Putting Your Study Abroad Experience to Work
Welcome Back to Harvey Mudd!
Welcome back campus! We hope you had a wonderful experience studying and living in another country. How does it feel to be back? Are you finding that coming home is more difficult than you anticipated, or have you made the transition back with ease? Reentry can be just as difficult as adjusting to another culture when you went abroad, and for some students it may be even more challenging.
You still may be trying to figure out how you can incorporate everything you’ve learned abroad into your life here. Maybe you’ve decided that you’d like to capitalize on your study abroad experience in your job search. If so, the OCS has prepared the following information to help you incorporate your study abroad experience as you prepare your resumes and cover letters as well as prepare for job interviews.
If you have any questions or would like to discuss your return to campus, please don’t hesitate to stop by OCS during drop in hours or schedule an appointment on Handshake.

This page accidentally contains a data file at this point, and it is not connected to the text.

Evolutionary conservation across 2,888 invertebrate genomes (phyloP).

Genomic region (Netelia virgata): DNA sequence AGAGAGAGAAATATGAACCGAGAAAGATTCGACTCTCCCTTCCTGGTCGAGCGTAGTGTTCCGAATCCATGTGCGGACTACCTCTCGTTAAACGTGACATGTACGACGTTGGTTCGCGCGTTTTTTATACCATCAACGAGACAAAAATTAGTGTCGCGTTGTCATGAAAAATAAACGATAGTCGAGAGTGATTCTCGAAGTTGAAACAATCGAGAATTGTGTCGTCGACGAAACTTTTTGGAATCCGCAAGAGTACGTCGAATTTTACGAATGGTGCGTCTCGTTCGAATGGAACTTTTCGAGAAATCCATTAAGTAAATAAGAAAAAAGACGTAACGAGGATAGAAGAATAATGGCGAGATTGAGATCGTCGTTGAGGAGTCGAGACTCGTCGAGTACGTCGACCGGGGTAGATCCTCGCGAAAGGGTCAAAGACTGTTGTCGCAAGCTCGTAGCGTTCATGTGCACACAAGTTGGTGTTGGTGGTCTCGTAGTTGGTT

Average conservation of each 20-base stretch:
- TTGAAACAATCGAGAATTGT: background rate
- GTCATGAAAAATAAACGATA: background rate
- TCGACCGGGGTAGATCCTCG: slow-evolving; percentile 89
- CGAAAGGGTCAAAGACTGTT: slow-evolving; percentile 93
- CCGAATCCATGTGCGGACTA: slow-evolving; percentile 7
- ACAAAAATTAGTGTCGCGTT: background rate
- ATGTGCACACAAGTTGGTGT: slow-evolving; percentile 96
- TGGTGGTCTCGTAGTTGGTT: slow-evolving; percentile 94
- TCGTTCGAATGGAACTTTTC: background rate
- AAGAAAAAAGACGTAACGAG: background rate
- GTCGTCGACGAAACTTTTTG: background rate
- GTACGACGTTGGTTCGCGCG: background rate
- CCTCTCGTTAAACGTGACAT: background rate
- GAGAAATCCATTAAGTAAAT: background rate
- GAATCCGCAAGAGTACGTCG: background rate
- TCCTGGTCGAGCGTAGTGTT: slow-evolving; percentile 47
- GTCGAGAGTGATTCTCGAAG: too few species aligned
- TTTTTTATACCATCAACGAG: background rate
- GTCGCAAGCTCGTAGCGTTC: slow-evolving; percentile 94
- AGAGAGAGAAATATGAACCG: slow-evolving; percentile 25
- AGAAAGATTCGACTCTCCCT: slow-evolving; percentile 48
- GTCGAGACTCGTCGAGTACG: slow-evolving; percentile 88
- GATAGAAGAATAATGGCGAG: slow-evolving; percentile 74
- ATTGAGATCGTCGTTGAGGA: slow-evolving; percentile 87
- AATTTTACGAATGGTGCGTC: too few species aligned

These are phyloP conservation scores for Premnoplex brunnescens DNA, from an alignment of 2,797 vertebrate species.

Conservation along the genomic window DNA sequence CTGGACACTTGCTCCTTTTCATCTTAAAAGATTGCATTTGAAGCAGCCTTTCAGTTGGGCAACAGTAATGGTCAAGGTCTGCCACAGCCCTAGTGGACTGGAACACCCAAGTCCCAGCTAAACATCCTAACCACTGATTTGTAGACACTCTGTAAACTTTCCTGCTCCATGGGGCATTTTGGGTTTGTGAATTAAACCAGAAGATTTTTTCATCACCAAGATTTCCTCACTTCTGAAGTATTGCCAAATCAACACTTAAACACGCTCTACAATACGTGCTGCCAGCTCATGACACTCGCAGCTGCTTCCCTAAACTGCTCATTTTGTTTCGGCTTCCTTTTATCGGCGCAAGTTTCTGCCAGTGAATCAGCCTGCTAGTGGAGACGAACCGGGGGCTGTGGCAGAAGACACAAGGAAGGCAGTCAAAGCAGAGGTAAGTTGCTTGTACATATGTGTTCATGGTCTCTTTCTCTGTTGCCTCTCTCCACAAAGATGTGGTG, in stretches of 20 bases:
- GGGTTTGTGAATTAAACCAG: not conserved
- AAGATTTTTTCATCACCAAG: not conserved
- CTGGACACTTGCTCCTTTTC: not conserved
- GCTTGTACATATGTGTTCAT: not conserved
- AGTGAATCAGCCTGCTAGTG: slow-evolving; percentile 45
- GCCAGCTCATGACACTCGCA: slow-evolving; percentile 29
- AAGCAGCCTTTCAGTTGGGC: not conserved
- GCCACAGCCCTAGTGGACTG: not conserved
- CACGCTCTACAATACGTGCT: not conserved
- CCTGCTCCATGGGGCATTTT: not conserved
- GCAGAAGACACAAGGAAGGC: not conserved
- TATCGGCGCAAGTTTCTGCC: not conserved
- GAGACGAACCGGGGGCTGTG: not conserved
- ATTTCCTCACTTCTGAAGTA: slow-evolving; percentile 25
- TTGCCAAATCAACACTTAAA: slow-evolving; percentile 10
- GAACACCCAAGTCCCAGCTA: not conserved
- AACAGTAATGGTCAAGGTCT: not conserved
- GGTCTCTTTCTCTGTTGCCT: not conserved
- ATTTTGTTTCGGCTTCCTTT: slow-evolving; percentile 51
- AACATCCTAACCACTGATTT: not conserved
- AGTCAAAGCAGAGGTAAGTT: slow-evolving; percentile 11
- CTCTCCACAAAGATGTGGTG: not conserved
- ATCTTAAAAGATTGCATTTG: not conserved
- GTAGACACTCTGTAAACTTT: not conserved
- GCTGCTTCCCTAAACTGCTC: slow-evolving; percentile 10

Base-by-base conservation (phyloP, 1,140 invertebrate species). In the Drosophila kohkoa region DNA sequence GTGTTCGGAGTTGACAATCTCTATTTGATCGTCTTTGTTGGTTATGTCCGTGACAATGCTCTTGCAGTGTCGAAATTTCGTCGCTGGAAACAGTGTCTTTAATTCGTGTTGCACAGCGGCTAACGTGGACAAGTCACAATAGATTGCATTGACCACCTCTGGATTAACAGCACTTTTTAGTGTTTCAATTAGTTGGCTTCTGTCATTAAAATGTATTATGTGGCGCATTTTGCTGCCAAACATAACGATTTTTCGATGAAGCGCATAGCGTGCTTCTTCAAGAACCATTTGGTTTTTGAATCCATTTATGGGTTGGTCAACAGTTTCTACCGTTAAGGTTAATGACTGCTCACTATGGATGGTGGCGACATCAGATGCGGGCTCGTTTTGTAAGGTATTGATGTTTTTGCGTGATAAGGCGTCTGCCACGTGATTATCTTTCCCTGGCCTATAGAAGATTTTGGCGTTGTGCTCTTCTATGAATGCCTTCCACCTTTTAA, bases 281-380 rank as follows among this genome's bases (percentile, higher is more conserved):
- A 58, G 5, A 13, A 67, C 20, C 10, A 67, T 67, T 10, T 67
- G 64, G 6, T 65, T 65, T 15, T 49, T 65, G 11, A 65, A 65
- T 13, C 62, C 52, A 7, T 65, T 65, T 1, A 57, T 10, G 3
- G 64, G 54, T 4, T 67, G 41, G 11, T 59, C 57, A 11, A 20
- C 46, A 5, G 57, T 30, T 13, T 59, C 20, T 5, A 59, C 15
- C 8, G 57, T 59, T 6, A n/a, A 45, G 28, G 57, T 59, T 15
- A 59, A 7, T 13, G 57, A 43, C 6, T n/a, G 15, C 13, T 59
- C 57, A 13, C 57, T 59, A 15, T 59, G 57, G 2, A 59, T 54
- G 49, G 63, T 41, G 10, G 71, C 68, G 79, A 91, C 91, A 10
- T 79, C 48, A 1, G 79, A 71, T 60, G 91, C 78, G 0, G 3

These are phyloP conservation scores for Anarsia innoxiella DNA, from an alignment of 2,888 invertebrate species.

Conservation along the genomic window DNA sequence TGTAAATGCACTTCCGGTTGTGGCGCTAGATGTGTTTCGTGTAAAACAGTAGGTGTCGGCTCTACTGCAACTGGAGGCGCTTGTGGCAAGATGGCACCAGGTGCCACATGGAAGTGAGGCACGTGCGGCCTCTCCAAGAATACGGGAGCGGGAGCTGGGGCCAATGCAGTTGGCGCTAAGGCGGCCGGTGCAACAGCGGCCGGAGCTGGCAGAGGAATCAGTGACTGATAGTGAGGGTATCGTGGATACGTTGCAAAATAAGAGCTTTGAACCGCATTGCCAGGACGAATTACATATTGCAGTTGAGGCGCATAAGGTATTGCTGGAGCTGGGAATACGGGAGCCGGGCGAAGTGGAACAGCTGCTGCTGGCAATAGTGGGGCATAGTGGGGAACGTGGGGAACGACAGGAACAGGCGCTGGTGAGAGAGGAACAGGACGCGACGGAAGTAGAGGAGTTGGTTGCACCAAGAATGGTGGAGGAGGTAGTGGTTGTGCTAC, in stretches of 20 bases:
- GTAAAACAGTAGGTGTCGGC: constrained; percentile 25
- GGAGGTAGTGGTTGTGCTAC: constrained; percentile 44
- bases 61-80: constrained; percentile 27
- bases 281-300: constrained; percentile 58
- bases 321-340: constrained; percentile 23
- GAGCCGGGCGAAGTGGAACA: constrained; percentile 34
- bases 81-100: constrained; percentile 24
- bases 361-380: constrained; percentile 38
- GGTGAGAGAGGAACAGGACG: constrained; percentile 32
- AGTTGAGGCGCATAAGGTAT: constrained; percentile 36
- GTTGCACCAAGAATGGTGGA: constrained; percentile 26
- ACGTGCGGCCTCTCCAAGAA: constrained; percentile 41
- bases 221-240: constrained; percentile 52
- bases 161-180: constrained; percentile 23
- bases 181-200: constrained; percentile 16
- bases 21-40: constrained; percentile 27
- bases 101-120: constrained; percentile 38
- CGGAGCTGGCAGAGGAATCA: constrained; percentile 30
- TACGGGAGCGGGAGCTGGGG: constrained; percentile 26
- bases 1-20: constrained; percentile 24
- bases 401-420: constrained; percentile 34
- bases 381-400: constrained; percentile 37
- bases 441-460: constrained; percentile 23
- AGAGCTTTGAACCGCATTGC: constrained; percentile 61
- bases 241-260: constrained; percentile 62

Put Your Study Abroad Experience to Work
Using Your International Experience to Your Advantage in the Job Market
After spending time overseas where you learned about a different culture, adapted to new ideas and cultural expectations, you now need to apply these new skills to finding a job.
The following general tips may be helpful as you plan your strategy for finding work. Bear in mind that factors such as work permits/visas, language barriers, competitive application processes, and specialized skill requirements may present some challenges to finding work abroad.
Marketing Your Study-Abroad Experience to Employers